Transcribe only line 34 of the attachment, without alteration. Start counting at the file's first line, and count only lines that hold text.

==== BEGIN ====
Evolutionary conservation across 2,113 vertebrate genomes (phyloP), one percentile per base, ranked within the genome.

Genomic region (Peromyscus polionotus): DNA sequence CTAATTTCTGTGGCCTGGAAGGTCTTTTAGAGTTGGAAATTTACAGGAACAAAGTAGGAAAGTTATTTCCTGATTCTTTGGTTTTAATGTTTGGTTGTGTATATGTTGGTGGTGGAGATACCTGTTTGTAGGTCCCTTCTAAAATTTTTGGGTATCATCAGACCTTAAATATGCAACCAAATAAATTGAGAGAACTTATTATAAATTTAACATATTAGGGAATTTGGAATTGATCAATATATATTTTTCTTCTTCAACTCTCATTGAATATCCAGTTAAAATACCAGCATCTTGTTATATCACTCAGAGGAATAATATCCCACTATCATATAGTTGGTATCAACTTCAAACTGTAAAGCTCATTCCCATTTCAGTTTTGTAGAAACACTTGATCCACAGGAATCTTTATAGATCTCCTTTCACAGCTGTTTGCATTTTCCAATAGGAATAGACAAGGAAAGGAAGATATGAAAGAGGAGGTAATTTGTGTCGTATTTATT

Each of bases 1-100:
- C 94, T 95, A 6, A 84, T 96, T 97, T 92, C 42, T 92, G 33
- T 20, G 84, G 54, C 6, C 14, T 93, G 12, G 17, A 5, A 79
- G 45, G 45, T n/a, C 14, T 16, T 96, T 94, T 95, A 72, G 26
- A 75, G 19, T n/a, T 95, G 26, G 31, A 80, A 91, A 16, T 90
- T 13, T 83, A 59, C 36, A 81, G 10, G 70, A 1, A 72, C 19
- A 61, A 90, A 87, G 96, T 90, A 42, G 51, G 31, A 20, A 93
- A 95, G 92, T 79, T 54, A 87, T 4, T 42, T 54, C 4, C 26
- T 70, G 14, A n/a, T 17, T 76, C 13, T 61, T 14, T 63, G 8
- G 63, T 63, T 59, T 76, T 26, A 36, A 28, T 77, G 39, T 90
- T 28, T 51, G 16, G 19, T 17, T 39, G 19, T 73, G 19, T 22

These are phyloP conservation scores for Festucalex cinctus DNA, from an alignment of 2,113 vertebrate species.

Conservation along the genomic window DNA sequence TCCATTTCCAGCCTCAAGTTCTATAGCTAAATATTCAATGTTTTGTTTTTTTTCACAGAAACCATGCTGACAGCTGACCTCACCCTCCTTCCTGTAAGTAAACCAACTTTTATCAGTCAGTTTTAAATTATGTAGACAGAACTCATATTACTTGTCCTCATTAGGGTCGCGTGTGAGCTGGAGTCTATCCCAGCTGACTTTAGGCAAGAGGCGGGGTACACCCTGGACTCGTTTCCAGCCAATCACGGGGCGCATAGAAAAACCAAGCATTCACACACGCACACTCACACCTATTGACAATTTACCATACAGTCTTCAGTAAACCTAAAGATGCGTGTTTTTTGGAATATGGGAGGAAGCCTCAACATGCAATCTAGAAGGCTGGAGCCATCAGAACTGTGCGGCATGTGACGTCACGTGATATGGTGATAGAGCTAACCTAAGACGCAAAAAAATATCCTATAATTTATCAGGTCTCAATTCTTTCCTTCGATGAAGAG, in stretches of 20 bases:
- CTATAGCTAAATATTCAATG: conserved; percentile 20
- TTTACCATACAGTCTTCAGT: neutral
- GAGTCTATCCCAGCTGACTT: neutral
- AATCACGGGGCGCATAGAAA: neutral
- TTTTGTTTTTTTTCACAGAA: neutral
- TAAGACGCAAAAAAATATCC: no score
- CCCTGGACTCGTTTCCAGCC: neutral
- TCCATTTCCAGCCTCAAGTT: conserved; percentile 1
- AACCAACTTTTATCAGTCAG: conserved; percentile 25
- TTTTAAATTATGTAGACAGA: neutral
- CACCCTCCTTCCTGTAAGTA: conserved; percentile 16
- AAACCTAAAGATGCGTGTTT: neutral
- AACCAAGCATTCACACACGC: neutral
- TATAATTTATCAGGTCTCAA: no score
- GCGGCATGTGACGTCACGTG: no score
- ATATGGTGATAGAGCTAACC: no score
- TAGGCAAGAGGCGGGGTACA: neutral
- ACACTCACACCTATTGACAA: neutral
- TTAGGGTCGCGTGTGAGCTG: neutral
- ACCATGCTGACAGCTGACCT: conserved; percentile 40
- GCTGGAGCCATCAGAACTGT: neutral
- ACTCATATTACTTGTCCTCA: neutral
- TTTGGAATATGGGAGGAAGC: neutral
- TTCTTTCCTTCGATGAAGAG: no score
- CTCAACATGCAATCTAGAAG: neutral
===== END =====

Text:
- TTAGGGTCGCGTGTGAGCTG: neutral